Monday, October 26, 2020

An Artful Story (with clothes)

Part One: Don't Overthink This 
It's late fall, and she's trying to build a winter-wearing plan.

She realizes that the colours and the outfits she came up with for early fall aren't going to change much. And since she's not going to the Arctic, most of what she's already wearing will still work through the winter.

But it's always interesting to curate things a bit, maybe find new connections.

Part Two: Winter is somewhere between September and spring

She decides to try something that's worked for her before: choosing Canadian paintings as inspiration. A familiar one by a Group of Seven artist, and a new favourite seen at an antiques market.

Arthur Lismer, A September Gale, Georgian Bay (1921)
Donald Mackay HoustounApproaching Spring

She and her spouse both noticed the Houstoun picture, and they agree that it's a) amazing but b) way out of their budget. Oh well, she thinks, she will probably be able to visit it again there, since it's not likely to be flying off the wall at that price.

Part Three: Walking Backwards

The normal way to plan a wardrobe is to pick clothes, make outfits, and add accessories to match, right? But she has always been one to do things the wrong way round.

This thrifted scarf, she now thinks of as the September Gale scarf.
This one (from an antiques market) is the "Houstoun original."
And this one is Houstoun #2, with the dark leaves from September Gale thrown in.
("Poetic Nature Foliage" pink scarf from Northern Reflections)

Pink earrings like the rocks and the hills (thrifted)
Blue earrings like the sky (thrifted)
Green earrings like the waves (thrifted, gallery gift shop, and antiques market)
Teal and white bracelets (Fierce Lynx Designs)
Purse (thrifted)
Grey and pink scarf/shawl (thrifted)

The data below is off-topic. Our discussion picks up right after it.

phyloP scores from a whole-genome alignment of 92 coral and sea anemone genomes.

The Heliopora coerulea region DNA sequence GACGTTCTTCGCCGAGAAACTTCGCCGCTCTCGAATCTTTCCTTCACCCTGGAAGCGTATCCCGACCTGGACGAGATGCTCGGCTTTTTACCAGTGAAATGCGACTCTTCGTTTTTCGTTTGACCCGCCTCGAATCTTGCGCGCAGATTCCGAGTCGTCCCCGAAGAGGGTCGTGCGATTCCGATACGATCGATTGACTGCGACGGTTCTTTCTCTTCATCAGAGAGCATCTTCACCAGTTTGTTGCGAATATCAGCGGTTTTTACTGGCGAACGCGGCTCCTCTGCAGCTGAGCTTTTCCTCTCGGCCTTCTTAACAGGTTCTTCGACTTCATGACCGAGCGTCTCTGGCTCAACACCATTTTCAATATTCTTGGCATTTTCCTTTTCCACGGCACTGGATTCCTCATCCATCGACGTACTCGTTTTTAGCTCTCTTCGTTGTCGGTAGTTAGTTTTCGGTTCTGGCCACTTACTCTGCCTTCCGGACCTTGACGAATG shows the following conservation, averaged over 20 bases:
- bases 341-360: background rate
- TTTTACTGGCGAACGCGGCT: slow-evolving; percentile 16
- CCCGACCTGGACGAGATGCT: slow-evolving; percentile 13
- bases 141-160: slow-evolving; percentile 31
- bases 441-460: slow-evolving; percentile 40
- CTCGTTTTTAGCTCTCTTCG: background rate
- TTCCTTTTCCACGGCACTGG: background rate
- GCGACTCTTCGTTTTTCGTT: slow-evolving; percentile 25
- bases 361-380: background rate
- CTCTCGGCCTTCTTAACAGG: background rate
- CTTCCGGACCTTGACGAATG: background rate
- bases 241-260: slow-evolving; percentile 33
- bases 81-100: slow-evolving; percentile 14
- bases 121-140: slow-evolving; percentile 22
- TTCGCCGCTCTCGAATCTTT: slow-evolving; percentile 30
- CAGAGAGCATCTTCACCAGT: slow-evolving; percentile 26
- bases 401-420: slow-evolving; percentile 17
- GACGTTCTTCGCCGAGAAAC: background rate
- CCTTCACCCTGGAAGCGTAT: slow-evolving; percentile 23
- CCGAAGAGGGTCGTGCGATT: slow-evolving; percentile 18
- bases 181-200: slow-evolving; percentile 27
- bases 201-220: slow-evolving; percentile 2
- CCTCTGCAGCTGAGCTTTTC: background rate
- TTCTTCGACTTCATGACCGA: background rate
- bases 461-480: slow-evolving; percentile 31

Necklace (thrifted)

Part Four: What goes underneath

The Vivienne Files recently wrote about 21-piece capsule wardrobes, so she decides to go with that idea.

4 cardigans and pullovers

Teal-green zippered fleece shawl/poncho (thrifted). This is a multiway piece of clothing, one of those magic garments with snaps that can zip, unzip, and turn it into almost anything, like a wrap top. She appreciates the fact that it was designed and made in Canada.
Grey and blue long cardigan (thrifted for a whole dollar)
Another grey cardigan (thrifted)
Cotton cable-knit pullover (consignment store four years ago)

11 button-ups, turtlenecks, and t-shirts
4 pairs of pants (jeans, cords, and leggings)
 1 sweater dress
1 denim skirt
Hmm...21 pieces? She looks carefully at what she has and what she's likely to be wearing, and decides to add three more:

Blue and white striped shirt (thrifted), because it's useful
Khaki pants (thrifted), because sometimes she wants a lighter colour
Purple jersey dress (thrifted), because sometimes she wants something not so grey

Outerwear and shoes (not counted) 

Jean jacket (thrifted)

Warm jacket, muffler, hat, gloves, snow boots

Ankle boots (Walmart clearance last year)
Arcopedico flat shoes (thrifted)
Allbirds Mizzles

Making Outfits

The end of the story

They live three-quarters of an hour from an outdoor flea market. On the weekend before it closes for the season, her spouse says, "Let's go one last time. Maybe there will be some good deals." 

It turns out to be a shivery morning, but one thing she spots hanging on a rack of pictures makes it all worthwhile:
 Yes, for less than the cost of a Dinner for Two with Spring Rolls, she now has a print of Lismer's September Gale. Her spouse cleaned the frame a bit (because he's nice like that), and it's now hanging over her workspace computer.
And the Houstoun can stay where it is.

Tuesday, October 06, 2020

Quote for the day: Face to faith

"The word imagination means "to face"—to visualize an image, to almost make the thought concrete from within. The power of reasoning and the power of imagining go hand in hand. The power of reason without imagination tends to make us materialists and unable to understand faith."

"Rightly taught, every subject gives fuel to the imagination, and without imagination, no subject can be rightly followed....We do not tell the tales, we know we cannot, we read them as well as we know how and without comment, unless questions are asked. We rely upon the imagination of the children to work upon this material until it becomes theirs, and I think we do not deceive ourselves by so doing."

E.A. Parish in The Parents' Review